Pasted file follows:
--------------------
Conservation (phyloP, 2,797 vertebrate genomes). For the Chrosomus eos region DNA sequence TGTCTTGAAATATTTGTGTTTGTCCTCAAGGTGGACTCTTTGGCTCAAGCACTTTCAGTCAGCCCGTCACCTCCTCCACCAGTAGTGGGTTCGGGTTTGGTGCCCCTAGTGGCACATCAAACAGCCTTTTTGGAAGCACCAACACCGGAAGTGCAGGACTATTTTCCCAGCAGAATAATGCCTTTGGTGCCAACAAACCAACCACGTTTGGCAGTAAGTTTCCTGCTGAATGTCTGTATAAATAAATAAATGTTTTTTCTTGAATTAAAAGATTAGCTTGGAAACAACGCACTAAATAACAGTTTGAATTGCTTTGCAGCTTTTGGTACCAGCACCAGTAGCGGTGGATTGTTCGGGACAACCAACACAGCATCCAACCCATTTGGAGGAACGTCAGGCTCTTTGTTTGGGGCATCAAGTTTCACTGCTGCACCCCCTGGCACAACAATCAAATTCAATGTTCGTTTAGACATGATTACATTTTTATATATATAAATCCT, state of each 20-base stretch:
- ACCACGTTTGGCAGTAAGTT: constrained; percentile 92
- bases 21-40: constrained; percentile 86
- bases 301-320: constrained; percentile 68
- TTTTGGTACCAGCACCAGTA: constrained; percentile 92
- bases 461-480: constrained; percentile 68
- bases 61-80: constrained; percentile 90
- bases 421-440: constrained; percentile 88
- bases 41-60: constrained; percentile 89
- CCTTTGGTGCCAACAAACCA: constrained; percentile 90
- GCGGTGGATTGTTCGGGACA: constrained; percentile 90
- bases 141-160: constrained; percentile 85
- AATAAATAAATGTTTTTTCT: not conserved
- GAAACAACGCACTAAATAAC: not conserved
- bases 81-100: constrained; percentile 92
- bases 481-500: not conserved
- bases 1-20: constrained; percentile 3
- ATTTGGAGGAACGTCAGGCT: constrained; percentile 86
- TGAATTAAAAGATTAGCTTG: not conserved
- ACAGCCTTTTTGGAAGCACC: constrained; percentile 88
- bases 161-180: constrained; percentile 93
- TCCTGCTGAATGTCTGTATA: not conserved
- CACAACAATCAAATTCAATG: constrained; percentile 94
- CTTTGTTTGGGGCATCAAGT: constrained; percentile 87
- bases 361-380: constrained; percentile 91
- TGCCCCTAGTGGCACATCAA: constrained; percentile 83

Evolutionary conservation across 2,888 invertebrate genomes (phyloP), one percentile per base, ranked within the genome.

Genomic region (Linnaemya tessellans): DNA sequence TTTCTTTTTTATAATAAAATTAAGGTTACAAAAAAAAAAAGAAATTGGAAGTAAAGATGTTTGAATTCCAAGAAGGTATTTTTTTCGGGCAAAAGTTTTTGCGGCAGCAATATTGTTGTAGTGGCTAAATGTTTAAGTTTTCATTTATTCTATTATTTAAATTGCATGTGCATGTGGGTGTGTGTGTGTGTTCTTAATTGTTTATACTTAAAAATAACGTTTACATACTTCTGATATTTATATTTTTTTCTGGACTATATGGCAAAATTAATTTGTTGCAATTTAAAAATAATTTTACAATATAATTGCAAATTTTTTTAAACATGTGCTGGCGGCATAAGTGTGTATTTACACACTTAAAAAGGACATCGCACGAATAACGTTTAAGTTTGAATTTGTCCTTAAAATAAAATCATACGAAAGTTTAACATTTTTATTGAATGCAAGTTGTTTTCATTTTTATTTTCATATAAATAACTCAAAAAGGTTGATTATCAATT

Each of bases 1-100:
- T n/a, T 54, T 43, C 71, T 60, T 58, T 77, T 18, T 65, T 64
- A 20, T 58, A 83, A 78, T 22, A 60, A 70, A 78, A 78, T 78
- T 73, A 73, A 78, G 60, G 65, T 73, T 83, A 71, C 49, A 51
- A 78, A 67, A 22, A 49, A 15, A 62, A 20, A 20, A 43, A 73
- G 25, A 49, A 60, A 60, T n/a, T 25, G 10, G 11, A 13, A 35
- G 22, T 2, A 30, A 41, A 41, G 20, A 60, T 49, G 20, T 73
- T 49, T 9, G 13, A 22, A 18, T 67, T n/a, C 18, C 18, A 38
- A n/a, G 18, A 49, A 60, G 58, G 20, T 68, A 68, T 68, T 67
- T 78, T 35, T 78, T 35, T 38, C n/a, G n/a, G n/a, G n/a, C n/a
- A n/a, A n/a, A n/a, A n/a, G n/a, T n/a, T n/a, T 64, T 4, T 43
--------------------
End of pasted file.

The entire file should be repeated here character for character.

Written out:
Conservation (phyloP, 2,797 vertebrate genomes). For the Chrosomus eos region DNA sequence TGTCTTGAAATATTTGTGTTTGTCCTCAAGGTGGACTCTTTGGCTCAAGCACTTTCAGTCAGCCCGTCACCTCCTCCACCAGTAGTGGGTTCGGGTTTGGTGCCCCTAGTGGCACATCAAACAGCCTTTTTGGAAGCACCAACACCGGAAGTGCAGGACTATTTTCCCAGCAGAATAATGCCTTTGGTGCCAACAAACCAACCACGTTTGGCAGTAAGTTTCCTGCTGAATGTCTGTATAAATAAATAAATGTTTTTTCTTGAATTAAAAGATTAGCTTGGAAACAACGCACTAAATAACAGTTTGAATTGCTTTGCAGCTTTTGGTACCAGCACCAGTAGCGGTGGATTGTTCGGGACAACCAACACAGCATCCAACCCATTTGGAGGAACGTCAGGCTCTTTGTTTGGGGCATCAAGTTTCACTGCTGCACCCCCTGGCACAACAATCAAATTCAATGTTCGTTTAGACATGATTACATTTTTATATATATAAATCCT, state of each 20-base stretch:
- ACCACGTTTGGCAGTAAGTT: constrained; percentile 92
- bases 21-40: constrained; percentile 86
- bases 301-320: constrained; percentile 68
- TTTTGGTACCAGCACCAGTA: constrained; percentile 92
- bases 461-480: constrained; percentile 68
- bases 61-80: constrained; percentile 90
- bases 421-440: constrained; percentile 88
- bases 41-60: constrained; percentile 89
- CCTTTGGTGCCAACAAACCA: constrained; percentile 90
- GCGGTGGATTGTTCGGGACA: constrained; percentile 90
- bases 141-160: constrained; percentile 85
- AATAAATAAATGTTTTTTCT: not conserved
- GAAACAACGCACTAAATAAC: not conserved
- bases 81-100: constrained; percentile 92
- bases 481-500: not conserved
- bases 1-20: constrained; percentile 3
- ATTTGGAGGAACGTCAGGCT: constrained; percentile 86
- TGAATTAAAAGATTAGCTTG: not conserved
- ACAGCCTTTTTGGAAGCACC: constrained; percentile 88
- bases 161-180: constrained; percentile 93
- TCCTGCTGAATGTCTGTATA: not conserved
- CACAACAATCAAATTCAATG: constrained; percentile 94
- CTTTGTTTGGGGCATCAAGT: constrained; percentile 87
- bases 361-380: constrained; percentile 91
- TGCCCCTAGTGGCACATCAA: constrained; percentile 83

Evolutionary conservation across 2,888 invertebrate genomes (phyloP), one percentile per base, ranked within the genome.

Genomic region (Linnaemya tessellans): DNA sequence TTTCTTTTTTATAATAAAATTAAGGTTACAAAAAAAAAAAGAAATTGGAAGTAAAGATGTTTGAATTCCAAGAAGGTATTTTTTTCGGGCAAAAGTTTTTGCGGCAGCAATATTGTTGTAGTGGCTAAATGTTTAAGTTTTCATTTATTCTATTATTTAAATTGCATGTGCATGTGGGTGTGTGTGTGTGTTCTTAATTGTTTATACTTAAAAATAACGTTTACATACTTCTGATATTTATATTTTTTTCTGGACTATATGGCAAAATTAATTTGTTGCAATTTAAAAATAATTTTACAATATAATTGCAAATTTTTTTAAACATGTGCTGGCGGCATAAGTGTGTATTTACACACTTAAAAAGGACATCGCACGAATAACGTTTAAGTTTGAATTTGTCCTTAAAATAAAATCATACGAAAGTTTAACATTTTTATTGAATGCAAGTTGTTTTCATTTTTATTTTCATATAAATAACTCAAAAAGGTTGATTATCAATT

Each of bases 1-100:
- T n/a, T 54, T 43, C 71, T 60, T 58, T 77, T 18, T 65, T 64
- A 20, T 58, A 83, A 78, T 22, A 60, A 70, A 78, A 78, T 78
- T 73, A 73, A 78, G 60, G 65, T 73, T 83, A 71, C 49, A 51
- A 78, A 67, A 22, A 49, A 15, A 62, A 20, A 20, A 43, A 73
- G 25, A 49, A 60, A 60, T n/a, T 25, G 10, G 11, A 13, A 35
- G 22, T 2, A 30, A 41, A 41, G 20, A 60, T 49, G 20, T 73
- T 49, T 9, G 13, A 22, A 18, T 67, T n/a, C 18, C 18, A 38
- A n/a, G 18, A 49, A 60, G 58, G 20, T 68, A 68, T 68, T 67
- T 78, T 35, T 78, T 35, T 38, C n/a, G n/a, G n/a, G n/a, C n/a
- A n/a, A n/a, A n/a, A n/a, G n/a, T n/a, T n/a, T 64, T 4, T 43